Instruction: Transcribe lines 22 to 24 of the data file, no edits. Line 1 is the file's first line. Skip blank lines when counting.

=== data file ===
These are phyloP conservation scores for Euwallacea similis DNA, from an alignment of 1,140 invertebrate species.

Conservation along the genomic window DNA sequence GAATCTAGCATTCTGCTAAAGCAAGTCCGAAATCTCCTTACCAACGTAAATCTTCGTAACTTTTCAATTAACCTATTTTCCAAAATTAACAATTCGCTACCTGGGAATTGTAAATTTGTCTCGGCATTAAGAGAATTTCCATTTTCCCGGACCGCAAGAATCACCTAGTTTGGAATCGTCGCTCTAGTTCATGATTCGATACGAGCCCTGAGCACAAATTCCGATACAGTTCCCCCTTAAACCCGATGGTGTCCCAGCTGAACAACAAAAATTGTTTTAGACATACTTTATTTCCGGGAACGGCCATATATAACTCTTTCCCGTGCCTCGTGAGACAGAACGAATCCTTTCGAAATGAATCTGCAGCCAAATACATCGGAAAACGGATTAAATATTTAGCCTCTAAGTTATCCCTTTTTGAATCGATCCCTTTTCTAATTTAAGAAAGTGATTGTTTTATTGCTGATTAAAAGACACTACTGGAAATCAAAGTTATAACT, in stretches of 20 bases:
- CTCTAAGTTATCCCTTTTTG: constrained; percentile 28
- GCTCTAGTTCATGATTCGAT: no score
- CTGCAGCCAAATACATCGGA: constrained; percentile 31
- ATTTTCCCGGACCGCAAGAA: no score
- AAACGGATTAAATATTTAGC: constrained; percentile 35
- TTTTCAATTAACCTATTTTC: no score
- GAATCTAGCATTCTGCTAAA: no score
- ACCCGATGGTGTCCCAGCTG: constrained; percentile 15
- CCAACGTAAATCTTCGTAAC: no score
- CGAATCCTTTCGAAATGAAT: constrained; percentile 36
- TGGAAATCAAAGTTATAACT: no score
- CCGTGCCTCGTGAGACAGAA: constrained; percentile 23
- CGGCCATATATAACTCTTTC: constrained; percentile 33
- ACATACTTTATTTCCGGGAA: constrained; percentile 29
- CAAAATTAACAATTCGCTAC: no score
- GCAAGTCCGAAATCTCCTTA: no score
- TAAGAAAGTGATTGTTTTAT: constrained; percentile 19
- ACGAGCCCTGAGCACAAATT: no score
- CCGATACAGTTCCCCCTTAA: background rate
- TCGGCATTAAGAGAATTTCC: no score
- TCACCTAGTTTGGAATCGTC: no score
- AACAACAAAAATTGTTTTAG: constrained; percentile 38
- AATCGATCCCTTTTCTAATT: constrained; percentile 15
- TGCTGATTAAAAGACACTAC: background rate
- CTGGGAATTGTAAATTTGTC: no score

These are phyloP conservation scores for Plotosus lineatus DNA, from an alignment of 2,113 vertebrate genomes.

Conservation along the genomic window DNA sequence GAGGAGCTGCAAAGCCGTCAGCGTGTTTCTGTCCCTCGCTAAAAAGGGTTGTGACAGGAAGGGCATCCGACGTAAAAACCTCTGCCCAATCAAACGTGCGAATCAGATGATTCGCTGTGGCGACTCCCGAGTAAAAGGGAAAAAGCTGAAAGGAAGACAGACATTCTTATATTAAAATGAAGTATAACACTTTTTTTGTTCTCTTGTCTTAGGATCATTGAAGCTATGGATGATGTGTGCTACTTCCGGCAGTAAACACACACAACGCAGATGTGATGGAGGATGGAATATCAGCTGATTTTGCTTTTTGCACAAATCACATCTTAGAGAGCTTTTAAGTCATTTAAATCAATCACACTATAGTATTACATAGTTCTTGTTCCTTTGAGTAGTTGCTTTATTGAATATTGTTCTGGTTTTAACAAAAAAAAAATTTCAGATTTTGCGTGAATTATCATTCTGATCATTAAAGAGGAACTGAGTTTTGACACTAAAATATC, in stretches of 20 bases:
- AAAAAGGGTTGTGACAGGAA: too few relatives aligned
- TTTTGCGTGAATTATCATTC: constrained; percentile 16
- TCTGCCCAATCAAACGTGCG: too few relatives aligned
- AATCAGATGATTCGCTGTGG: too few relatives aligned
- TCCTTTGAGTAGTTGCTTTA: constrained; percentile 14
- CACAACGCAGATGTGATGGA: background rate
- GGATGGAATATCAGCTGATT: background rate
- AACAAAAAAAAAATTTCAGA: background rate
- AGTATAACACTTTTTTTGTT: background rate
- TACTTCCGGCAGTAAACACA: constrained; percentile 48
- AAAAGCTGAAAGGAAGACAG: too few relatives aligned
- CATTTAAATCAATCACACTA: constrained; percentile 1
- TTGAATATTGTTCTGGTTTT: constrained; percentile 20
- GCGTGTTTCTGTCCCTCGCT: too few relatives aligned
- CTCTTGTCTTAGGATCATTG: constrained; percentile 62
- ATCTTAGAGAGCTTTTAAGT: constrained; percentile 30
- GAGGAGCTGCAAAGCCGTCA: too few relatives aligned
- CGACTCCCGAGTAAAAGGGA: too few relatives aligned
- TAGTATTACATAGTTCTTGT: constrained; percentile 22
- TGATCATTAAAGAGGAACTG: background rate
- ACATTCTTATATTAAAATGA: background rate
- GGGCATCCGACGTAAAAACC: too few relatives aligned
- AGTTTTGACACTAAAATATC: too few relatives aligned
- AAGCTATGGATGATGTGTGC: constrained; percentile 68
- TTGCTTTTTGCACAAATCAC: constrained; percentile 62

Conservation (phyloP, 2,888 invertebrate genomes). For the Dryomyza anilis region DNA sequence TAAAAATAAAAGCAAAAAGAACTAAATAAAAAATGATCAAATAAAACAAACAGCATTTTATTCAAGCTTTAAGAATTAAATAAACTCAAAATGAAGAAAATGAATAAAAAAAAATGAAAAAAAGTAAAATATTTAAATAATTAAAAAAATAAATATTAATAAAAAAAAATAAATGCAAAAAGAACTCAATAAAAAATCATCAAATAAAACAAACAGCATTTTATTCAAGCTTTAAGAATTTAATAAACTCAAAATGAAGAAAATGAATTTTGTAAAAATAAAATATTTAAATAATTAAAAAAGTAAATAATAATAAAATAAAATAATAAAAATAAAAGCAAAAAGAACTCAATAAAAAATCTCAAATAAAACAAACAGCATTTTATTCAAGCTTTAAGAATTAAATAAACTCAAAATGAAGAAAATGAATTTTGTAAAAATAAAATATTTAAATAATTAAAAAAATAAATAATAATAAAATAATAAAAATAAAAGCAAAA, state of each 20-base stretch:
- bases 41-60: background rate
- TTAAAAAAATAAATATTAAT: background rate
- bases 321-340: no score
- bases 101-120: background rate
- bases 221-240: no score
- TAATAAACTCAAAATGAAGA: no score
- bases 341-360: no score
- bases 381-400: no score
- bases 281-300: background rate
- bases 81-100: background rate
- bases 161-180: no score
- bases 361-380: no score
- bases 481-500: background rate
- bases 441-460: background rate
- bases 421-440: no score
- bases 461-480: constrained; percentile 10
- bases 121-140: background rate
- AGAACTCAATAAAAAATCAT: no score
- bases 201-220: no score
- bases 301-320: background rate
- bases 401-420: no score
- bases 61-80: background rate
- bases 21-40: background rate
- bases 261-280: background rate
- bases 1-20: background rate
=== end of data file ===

- TCGGCATTAAGAGAATTTCC: no score
- TCACCTAGTTTGGAATCGTC: no score
- AACAACAAAAATTGTTTTAG: constrained; percentile 38